NASA Just Gave Us 10 Good Reasons to Hunt For Near-Earth Asteroids

And Czech scientists give us at least a few more.


Our Solar System suddenly feels a little more cluttered, with NASA's Near-Earth Object mission having just released a year's worth of survey data, putting a bunch of new space rocks on our radar.

Most of the asteroids, comets, and general clumps of cosmic dandruff are too far away to be considered a threat to our planet, but NASA will be sure to keep a close eye on 10 objects that thinks could be big and near enough to be considered a hazard.

As the name suggests, NASA's Near-Earth Orbit Wide-field Infrared Survey Explorer (NEOWISE) is an orbiting telescope that looks for objects in our Solar System with orbits that could bring them close to our planet.

In 2010, NASA's Wide-field Infrared Survey Explorer spacecraft ran low on coolant for its telescope, so researchers scaled down the mission to scan the skies closer to home rather than looking all over the cosmos.

After entering a brief two-year nap in 2011, the spacecraft was reactivated, and has since characterised a total of 693 near-Earth objects. Of those, 114 had never been seen before.

This past year alone, NEOWISE has discovered 5 new comets, 64 main belt asteroids, and 28 near-Earth objects.

It found these by using its low infra-red bandwidth telescope to snap 2.6 million images of the sky.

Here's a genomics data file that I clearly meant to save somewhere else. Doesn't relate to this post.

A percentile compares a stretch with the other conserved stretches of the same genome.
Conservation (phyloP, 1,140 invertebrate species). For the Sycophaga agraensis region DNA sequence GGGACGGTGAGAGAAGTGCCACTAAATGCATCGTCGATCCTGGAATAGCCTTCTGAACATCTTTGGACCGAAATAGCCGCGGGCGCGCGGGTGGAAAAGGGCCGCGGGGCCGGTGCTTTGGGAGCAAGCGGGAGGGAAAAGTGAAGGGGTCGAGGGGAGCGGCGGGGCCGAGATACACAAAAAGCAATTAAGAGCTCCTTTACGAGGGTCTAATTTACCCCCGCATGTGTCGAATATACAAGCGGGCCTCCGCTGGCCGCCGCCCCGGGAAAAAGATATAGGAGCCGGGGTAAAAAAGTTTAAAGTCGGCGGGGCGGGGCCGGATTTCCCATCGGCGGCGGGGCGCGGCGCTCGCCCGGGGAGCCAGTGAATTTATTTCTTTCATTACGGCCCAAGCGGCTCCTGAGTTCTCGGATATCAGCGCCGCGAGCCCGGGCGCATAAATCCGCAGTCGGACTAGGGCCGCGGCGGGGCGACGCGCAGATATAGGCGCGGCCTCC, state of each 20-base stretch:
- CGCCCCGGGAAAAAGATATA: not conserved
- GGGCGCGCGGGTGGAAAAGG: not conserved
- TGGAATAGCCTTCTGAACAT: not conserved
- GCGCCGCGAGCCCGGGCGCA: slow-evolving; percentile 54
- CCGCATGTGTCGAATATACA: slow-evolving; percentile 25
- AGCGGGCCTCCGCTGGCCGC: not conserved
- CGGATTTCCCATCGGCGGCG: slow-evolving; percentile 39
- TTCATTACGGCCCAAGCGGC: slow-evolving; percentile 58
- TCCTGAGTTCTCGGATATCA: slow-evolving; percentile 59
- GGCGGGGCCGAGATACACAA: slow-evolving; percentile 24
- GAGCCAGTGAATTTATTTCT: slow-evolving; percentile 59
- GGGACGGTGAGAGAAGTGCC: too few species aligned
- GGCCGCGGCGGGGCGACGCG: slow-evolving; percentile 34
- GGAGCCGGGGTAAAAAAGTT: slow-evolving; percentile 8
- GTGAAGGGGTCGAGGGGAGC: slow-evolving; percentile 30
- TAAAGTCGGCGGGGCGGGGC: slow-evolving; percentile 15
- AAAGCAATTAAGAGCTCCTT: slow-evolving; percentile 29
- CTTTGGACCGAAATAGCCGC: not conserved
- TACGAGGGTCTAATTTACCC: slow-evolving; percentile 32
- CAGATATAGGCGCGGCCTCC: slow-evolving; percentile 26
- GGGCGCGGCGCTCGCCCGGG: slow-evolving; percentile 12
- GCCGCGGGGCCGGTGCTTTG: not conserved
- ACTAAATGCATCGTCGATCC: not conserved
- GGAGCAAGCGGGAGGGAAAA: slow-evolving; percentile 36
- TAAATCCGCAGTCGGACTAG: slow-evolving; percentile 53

A new technique called tail-fitting has now allowed researchers to use the database of images to model comet behaviour as they sweep through the Solar System.

"Comets that have abrupt outbursts are not commonly found, but this may be due more to the sudden nature of the activity rather than their inherent rarity," says Emily Kramer from NASA's Jet Propulsion Laboratory (JPL) in California.

"It is great for astronomers to view and collect cometary data when they find an outburst, but since the activity is so short-lived, we may simply miss them most of the time."

To get some idea of the total number of objects out there, take a look at the video clip below, which shows the orbits of asteroids in grey, near-Earth objects in green, and comets in yellow:

But what about those 10 potentially hazardous asteroids (PHA)? Is it time to invest in silver and wait out the fireball in grandpa's bunker?

PHAs are classified as asteroids that have a minimum orbit intersection distance of 0.05 astronomical units (1 AU is the distance from Earth to the Sun, so 0.05 AU is about 7.5 million kilometres, or 4.6 million miles).

They also must be big enough to have an absolute magnitude of 22 or brighter, which would make them bigger than 140 metres (around 500 feet) in size, assuming they were reflective enough.

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